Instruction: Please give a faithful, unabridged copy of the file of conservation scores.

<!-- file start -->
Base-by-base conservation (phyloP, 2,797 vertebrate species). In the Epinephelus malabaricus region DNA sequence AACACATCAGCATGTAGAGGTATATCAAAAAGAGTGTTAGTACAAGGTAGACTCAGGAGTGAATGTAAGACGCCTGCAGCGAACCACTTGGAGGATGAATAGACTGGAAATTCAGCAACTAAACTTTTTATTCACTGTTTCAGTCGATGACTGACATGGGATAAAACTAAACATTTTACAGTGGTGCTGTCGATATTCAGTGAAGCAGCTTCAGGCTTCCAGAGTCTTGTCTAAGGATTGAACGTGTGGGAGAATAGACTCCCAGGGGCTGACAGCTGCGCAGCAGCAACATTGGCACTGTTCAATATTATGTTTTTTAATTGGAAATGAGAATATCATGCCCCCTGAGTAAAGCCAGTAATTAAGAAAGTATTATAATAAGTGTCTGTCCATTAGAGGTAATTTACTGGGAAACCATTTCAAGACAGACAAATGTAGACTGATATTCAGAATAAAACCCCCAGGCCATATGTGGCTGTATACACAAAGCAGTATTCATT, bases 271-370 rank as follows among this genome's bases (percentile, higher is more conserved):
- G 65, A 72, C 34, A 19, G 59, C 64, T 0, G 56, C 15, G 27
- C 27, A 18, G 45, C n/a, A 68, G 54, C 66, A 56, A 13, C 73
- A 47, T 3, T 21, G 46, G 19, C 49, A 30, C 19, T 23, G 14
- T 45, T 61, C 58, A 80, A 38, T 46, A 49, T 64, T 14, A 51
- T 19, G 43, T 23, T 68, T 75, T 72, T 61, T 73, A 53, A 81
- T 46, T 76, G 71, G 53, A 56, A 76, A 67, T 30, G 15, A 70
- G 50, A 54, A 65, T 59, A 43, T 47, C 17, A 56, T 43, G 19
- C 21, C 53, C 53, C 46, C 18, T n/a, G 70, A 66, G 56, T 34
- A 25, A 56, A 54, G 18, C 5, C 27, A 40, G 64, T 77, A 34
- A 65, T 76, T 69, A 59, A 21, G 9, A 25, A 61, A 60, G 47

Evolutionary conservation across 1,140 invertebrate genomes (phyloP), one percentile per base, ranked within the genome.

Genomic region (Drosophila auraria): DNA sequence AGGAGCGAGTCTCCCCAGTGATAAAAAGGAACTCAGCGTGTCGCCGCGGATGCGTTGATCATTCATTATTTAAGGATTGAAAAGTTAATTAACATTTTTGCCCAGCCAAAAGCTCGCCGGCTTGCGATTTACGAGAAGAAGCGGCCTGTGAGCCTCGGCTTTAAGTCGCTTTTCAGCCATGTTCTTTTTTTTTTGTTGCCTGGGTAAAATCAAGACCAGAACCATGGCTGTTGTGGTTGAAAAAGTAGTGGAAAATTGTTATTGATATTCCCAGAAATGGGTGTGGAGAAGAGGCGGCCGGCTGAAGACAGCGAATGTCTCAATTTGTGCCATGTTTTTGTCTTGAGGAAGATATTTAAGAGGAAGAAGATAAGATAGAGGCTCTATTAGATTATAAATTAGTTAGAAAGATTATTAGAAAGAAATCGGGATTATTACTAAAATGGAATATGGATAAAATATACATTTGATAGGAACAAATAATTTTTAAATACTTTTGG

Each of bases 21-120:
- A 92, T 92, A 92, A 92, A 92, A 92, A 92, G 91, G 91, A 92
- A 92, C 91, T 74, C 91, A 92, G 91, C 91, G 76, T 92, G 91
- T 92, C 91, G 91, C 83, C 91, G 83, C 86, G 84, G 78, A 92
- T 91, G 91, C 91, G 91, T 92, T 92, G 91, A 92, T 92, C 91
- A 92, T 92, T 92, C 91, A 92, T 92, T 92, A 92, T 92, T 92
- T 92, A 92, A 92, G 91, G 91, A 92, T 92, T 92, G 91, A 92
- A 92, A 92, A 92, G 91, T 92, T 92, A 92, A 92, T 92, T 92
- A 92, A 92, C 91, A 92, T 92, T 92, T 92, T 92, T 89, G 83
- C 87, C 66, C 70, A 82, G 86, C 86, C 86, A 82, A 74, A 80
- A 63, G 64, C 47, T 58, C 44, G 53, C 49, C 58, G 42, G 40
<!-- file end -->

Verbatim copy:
Base-by-base conservation (phyloP, 2,797 vertebrate species). In the Epinephelus malabaricus region DNA sequence AACACATCAGCATGTAGAGGTATATCAAAAAGAGTGTTAGTACAAGGTAGACTCAGGAGTGAATGTAAGACGCCTGCAGCGAACCACTTGGAGGATGAATAGACTGGAAATTCAGCAACTAAACTTTTTATTCACTGTTTCAGTCGATGACTGACATGGGATAAAACTAAACATTTTACAGTGGTGCTGTCGATATTCAGTGAAGCAGCTTCAGGCTTCCAGAGTCTTGTCTAAGGATTGAACGTGTGGGAGAATAGACTCCCAGGGGCTGACAGCTGCGCAGCAGCAACATTGGCACTGTTCAATATTATGTTTTTTAATTGGAAATGAGAATATCATGCCCCCTGAGTAAAGCCAGTAATTAAGAAAGTATTATAATAAGTGTCTGTCCATTAGAGGTAATTTACTGGGAAACCATTTCAAGACAGACAAATGTAGACTGATATTCAGAATAAAACCCCCAGGCCATATGTGGCTGTATACACAAAGCAGTATTCATT, bases 271-370 rank as follows among this genome's bases (percentile, higher is more conserved):
- G 65, A 72, C 34, A 19, G 59, C 64, T 0, G 56, C 15, G 27
- C 27, A 18, G 45, C n/a, A 68, G 54, C 66, A 56, A 13, C 73
- A 47, T 3, T 21, G 46, G 19, C 49, A 30, C 19, T 23, G 14
- T 45, T 61, C 58, A 80, A 38, T 46, A 49, T 64, T 14, A 51
- T 19, G 43, T 23, T 68, T 75, T 72, T 61, T 73, A 53, A 81
- T 46, T 76, G 71, G 53, A 56, A 76, A 67, T 30, G 15, A 70
- G 50, A 54, A 65, T 59, A 43, T 47, C 17, A 56, T 43, G 19
- C 21, C 53, C 53, C 46, C 18, T n/a, G 70, A 66, G 56, T 34
- A 25, A 56, A 54, G 18, C 5, C 27, A 40, G 64, T 77, A 34
- A 65, T 76, T 69, A 59, A 21, G 9, A 25, A 61, A 60, G 47

Evolutionary conservation across 1,140 invertebrate genomes (phyloP), one percentile per base, ranked within the genome.

Genomic region (Drosophila auraria): DNA sequence AGGAGCGAGTCTCCCCAGTGATAAAAAGGAACTCAGCGTGTCGCCGCGGATGCGTTGATCATTCATTATTTAAGGATTGAAAAGTTAATTAACATTTTTGCCCAGCCAAAAGCTCGCCGGCTTGCGATTTACGAGAAGAAGCGGCCTGTGAGCCTCGGCTTTAAGTCGCTTTTCAGCCATGTTCTTTTTTTTTTGTTGCCTGGGTAAAATCAAGACCAGAACCATGGCTGTTGTGGTTGAAAAAGTAGTGGAAAATTGTTATTGATATTCCCAGAAATGGGTGTGGAGAAGAGGCGGCCGGCTGAAGACAGCGAATGTCTCAATTTGTGCCATGTTTTTGTCTTGAGGAAGATATTTAAGAGGAAGAAGATAAGATAGAGGCTCTATTAGATTATAAATTAGTTAGAAAGATTATTAGAAAGAAATCGGGATTATTACTAAAATGGAATATGGATAAAATATACATTTGATAGGAACAAATAATTTTTAAATACTTTTGG

Each of bases 21-120:
- A 92, T 92, A 92, A 92, A 92, A 92, A 92, G 91, G 91, A 92
- A 92, C 91, T 74, C 91, A 92, G 91, C 91, G 76, T 92, G 91
- T 92, C 91, G 91, C 83, C 91, G 83, C 86, G 84, G 78, A 92
- T 91, G 91, C 91, G 91, T 92, T 92, G 91, A 92, T 92, C 91
- A 92, T 92, T 92, C 91, A 92, T 92, T 92, A 92, T 92, T 92
- T 92, A 92, A 92, G 91, G 91, A 92, T 92, T 92, G 91, A 92
- A 92, A 92, A 92, G 91, T 92, T 92, A 92, A 92, T 92, T 92
- A 92, A 92, C 91, A 92, T 92, T 92, T 92, T 92, T 89, G 83
- C 87, C 66, C 70, A 82, G 86, C 86, C 86, A 82, A 74, A 80
- A 63, G 64, C 47, T 58, C 44, G 53, C 49, C 58, G 42, G 40